A gay marriage rally outside the Supreme Court in Washington, DC last week.
Sen. Joe Donnelly, left
Indiana Democratic Senator Joe Donnelly is joining the growing chorus of US lawmakers who now support gay marriage. Donnelly says he reconsidered his opinion after recent Supreme Court arguments and public discussion on the issue.
Sen. Donnelly made the announcement on his Facebook page, saying he had reached the conclusion that the right thing to do is to support gay marriage and equality for all. Donnelly says he reconsidered his opinion after recent Supreme Court arguments and public discussion on the issue.
That didn't take long to reach the street.
"I think everyone who pays taxes should be treated equally before the law and I am glad to see more republicans coming around to that point of view," said Don Schlagel, voter.
"I think it's a great decision. I think everyone should have the right to marry. I think it's a civil matter and I think everyone should have equal rights," said Aaron Brown.
Heidi Heitkamp of North Dakota is another freshman senator who endorsed gay marriage Friday. Heitkamp says she now believes the federal government shouldn't discriminate against "people who want to make lifelong, loving commitments to each other."
Zach Adamson is the first openly gay politician to be elected in Indiana. He currently serves as a member of the Indianapolis City County Council.
"Anytime any one of us comes to the realization that the Constitution does afford equal protection under the law to all its citizens is important to recognize," said Adamson.
WTHR political analyst Peter Rusthoven says it is not unusual to have Democrats say one thing and then act another way when they get to Washington, but Donnelly "has always been quite conservative on social issues. I know he is a serious Roman Catholic and very serious about pro-life issues so again, without questioning his sincerity, people will be a little surprised by this. Probably a little different than what people expected when they voted for him."
Matt Tully, a political columnist from the Indianapolis Star, says it was just a matter of time.
"It's just not the powerful issue that it once was. You look at the tide and the way it was going especially on the Democratic side, it was a decision that was going to come today, next week or next month. It was going to happen," said Tully.
That means only four Democratic senators have not endorsed gay marriage. On the Republican side only two have endorsed it - Sens. Mark Kirk of Illinois and Rob Portman of Ohio.
Complete statement from Sen. Donnelly:
"In recent years, our country has been involved in an important discussion on the issue of marriage equality. While serving in the House of Representatives, I had the opportunity to act on a core belief of mine: we are a stronger country when we draw on the strengths of all Americans. I voted to repeal 'don't ask, don't tell' and was an original supporter of the bill that would make it illegal to discriminate against someone in the workplace because of their sexual orientation. It is also for that reason that I oppose amending either Indiana's or our nation's constitution to enshrine in those documents an 'us' and a 'them,' instead of a 'we.' With the recent Supreme Court arguments and accompanying public discussion of same-sex marriage, I have been thinking about my past positions and votes. In doing so, I have concluded that the right thing to do is to support marriage equality for all."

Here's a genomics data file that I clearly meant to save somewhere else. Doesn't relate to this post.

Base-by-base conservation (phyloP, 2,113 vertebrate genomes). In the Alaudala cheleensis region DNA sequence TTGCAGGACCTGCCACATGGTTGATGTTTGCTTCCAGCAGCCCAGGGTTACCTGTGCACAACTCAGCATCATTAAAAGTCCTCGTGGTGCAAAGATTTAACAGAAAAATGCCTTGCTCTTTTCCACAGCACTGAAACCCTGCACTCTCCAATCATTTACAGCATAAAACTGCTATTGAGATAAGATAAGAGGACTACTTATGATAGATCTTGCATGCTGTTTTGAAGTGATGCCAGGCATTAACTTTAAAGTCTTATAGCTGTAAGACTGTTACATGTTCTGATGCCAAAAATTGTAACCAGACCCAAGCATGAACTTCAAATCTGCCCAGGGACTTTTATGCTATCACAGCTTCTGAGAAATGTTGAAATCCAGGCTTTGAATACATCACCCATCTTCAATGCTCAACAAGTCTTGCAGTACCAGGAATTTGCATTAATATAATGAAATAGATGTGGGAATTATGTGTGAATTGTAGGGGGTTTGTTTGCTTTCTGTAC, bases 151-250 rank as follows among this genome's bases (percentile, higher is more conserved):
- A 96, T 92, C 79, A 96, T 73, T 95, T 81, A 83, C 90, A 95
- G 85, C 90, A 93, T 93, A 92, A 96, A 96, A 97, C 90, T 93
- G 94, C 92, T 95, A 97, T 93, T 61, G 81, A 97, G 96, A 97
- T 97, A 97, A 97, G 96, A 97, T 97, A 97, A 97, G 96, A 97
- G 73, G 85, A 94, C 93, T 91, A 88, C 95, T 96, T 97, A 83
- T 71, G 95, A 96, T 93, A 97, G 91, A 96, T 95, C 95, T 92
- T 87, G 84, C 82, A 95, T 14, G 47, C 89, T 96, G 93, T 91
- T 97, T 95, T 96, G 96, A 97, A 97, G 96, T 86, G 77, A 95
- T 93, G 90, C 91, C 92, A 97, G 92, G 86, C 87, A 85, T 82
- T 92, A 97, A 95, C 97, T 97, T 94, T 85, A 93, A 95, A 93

"Stonewall Democrats everywhere are proud that Senator Donnelly embraces marriage equality. He's on the right side of history," said Aaron Schaler, President of Indiana Stonewall Democrats. "We commend Senator Donnelly for standing up for what's right and will vigorously support him as he continues fighting for everyday Hoosiers in Washington, DC."
Edie Windsor of New York, 83, challenged the law when the federal government refused to recognize her marriage to another woman and required her to pay a huge inheritance tax bill - something a legally recognized spouse would not have had to face.
Justice Ruth Bader Ginsburg said the current law creates what she called "skim-milk marriages."
"For the federal government then to come in to say, no joint return, no marital deduction, no Social Security benefits; your spouse is very sick but you can't get leave. One might well ask, what kind of marriage is this?" she said last week as lawyers presented arguments.
Justice Anthony Kennedy, the likely pivotal vote, said the states traditionally define what it means to be married:
"I think it is a DOMA problem. The question is whether or not the federal government, under our federalism scheme, has the authority to regulate marriage."
If the court bases its ruling on who gets to define marriage, then it won't be a sweeping decision about gay rights, but striking down DOMA would still be a big victory for same-sex couples.